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What is IHL?

What is IHL?
Phone screen with the text 'IHL International Humanitarian Law'
© Australian Red Cross

International humanitarian law (IHL) is a set of universally-accepted rules that seek to limit, for humanitarian reasons, the effects of war.

The main purpose of IHL is to maintain some humanity in armed conflicts – saving lives, reducing suffering, and respecting basic human dignity. To do this, IHL protects people who are not or are no longer participating in hostilities, including wounded and sick soldiers, prisoners of war, medical personnel or aid workers, and all civilians. It also restricts the means and methods of warfare by placing limits on the types of weapons and military tactics used in armed conflict in order to limit unnecessary suffering.

The following video helps to explain the rules of war in a nutshell:

This is an additional video, hosted on YouTube.

Over the next few weeks, you might see or hear us refer to international humanitarian law a number of different ways: IHL, the laws of war, the law of armed conflict. These terms are synonymous and interchangeable – they all refer to the special set of rules that govern situations of armed conflict.

Throughout history, most (if not all) cultures have restricted the way wars are waged. IHL is a modern-day extension of this notion. It can be found in binding, formally concluded agreements between countries – treaties or conventions – as well as in customary international law, which are non-treaty-based rules that become legally binding on account of State practice.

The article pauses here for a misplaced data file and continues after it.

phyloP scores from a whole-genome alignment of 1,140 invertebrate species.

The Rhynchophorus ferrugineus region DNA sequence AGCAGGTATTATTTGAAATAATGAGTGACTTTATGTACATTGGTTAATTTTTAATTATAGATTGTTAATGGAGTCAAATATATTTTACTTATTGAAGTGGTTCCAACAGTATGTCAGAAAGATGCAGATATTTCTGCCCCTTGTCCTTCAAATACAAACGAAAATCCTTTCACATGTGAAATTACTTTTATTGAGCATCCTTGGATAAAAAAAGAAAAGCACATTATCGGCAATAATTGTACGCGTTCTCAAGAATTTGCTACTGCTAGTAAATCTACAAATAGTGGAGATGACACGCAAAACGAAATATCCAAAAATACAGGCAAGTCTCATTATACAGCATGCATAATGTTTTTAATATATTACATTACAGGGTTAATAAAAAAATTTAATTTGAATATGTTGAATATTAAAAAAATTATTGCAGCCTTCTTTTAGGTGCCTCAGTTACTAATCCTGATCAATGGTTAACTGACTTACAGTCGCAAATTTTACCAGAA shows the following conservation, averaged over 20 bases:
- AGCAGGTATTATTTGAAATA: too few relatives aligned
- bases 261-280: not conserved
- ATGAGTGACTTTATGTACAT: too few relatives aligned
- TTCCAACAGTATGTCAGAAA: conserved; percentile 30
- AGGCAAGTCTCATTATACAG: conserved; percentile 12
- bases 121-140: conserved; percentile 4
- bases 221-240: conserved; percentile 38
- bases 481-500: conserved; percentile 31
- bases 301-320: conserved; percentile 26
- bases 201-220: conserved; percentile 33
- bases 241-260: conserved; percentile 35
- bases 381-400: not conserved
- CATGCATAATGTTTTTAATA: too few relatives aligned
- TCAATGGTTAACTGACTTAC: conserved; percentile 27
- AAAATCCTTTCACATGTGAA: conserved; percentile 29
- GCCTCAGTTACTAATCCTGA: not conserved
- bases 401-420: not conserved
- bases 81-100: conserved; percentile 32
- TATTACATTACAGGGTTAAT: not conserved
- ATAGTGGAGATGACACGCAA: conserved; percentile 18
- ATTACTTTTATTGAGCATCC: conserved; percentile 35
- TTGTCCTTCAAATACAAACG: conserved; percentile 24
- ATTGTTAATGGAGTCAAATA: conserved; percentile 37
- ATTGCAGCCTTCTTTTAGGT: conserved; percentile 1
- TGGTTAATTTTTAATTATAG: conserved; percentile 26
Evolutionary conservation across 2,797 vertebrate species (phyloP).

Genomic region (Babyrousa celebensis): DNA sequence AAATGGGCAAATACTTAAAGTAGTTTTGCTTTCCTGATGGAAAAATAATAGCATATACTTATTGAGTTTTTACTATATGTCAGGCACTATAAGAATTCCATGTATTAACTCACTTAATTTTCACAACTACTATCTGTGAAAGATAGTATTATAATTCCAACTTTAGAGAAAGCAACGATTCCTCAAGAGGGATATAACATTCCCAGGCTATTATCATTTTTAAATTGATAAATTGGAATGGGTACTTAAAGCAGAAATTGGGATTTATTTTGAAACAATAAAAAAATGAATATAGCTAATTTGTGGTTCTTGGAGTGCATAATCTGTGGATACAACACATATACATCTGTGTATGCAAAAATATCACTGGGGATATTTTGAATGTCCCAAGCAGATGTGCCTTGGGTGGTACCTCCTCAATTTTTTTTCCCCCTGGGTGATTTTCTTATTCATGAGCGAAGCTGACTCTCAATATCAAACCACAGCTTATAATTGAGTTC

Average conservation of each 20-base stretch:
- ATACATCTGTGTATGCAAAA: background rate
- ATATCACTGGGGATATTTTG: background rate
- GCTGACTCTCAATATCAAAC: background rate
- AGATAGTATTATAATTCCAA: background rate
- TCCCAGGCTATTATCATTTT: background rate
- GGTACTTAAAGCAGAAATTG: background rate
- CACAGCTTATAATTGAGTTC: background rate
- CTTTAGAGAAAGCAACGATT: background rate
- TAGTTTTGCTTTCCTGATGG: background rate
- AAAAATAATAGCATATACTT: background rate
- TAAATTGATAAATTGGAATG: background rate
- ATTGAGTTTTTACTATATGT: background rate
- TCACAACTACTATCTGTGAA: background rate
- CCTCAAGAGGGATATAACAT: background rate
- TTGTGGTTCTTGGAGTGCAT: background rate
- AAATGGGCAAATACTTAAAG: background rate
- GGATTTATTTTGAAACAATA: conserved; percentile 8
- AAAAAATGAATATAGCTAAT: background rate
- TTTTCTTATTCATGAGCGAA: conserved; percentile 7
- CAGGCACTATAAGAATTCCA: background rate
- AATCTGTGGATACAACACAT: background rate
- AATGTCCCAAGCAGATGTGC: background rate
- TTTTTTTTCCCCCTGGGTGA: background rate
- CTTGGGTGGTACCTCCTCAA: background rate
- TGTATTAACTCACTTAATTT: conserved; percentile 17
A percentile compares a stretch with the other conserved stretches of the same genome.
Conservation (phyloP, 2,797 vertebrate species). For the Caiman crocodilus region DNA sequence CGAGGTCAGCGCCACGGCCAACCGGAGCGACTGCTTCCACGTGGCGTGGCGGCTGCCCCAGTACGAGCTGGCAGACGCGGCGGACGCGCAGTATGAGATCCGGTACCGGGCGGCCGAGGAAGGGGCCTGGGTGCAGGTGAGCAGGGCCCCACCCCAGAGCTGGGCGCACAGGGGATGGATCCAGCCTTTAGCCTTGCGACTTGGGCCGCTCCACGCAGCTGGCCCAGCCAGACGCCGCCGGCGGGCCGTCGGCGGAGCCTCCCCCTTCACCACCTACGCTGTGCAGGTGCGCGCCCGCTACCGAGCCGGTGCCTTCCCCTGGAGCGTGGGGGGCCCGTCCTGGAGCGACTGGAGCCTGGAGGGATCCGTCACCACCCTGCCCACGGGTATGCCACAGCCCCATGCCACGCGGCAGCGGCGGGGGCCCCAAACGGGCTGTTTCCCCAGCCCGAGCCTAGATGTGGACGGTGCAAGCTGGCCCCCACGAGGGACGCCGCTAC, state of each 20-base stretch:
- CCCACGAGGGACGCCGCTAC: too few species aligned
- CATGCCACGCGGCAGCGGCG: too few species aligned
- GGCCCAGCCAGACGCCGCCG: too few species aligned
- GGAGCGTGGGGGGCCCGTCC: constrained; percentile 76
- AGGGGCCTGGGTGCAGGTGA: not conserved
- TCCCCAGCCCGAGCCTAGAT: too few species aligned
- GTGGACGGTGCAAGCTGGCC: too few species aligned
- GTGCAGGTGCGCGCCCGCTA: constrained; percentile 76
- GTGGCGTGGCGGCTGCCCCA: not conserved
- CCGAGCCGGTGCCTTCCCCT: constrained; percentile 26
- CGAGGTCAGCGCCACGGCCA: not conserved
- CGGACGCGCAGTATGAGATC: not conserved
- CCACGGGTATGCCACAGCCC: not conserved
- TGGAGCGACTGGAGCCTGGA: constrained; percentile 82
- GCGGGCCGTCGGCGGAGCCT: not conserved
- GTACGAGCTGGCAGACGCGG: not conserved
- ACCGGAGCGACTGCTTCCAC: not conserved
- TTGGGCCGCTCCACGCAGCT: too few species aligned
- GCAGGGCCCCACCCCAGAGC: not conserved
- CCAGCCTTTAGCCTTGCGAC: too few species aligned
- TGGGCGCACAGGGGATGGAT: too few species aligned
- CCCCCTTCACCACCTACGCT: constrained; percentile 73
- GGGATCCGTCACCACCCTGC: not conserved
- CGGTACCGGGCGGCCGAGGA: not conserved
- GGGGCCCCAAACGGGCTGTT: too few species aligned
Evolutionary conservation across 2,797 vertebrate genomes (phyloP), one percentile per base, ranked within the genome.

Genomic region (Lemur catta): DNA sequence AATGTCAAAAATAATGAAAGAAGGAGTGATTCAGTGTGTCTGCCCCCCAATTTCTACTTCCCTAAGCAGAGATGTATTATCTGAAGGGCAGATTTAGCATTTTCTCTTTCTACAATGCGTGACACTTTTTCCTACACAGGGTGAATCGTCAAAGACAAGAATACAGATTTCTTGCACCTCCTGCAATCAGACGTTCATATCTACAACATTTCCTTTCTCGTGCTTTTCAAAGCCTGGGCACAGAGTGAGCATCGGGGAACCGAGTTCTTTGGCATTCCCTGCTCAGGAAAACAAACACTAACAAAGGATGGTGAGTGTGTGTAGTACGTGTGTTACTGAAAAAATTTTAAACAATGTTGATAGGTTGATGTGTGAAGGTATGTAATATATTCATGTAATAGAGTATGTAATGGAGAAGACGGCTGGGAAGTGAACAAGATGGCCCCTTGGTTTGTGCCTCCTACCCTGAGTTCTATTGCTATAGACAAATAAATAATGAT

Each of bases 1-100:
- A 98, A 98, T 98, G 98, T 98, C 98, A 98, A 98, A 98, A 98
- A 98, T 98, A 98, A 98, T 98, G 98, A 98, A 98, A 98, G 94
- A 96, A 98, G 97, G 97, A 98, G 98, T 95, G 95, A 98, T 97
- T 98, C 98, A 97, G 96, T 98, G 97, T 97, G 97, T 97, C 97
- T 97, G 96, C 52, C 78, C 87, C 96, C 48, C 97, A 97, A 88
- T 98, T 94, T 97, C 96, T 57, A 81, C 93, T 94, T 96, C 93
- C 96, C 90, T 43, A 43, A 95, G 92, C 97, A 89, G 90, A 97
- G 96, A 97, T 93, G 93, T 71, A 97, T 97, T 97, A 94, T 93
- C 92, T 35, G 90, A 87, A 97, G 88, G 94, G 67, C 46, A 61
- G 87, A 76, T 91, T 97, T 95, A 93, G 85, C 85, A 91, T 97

The first IHL treaties date back to the 1800s. Since then, numerous treaties have been introduced to define and develop the humanitarian protections relevant during conflict. The most significant sources of IHL are the four Geneva Conventions of 1949 and their Additional Protocols of 1977.

As a testament to the accepted nature of these laws, all countries have ratified the Geneva Conventions, and the vast majority are parties to the 1977 Additional Protocols. IHL is, therefore, a uniquely universal code of law that establishes minimum humanitarian standards, which all actors – government, military, humanitarian and private alike must respect.

While IHL applies to situations of armed conflict, it important to remember that it does not regulate the right to go to war. Rather, this is governed by an important, but distinct, area of international law which is set out in the United Nations Charter. Instead, IHL regulates how a war is waged – what can and cannot be done during armed conflict – rather than how or why war begins.

In later modules we will discuss what some of these crucial substantive rules are and the fundamental principles that underpin them.

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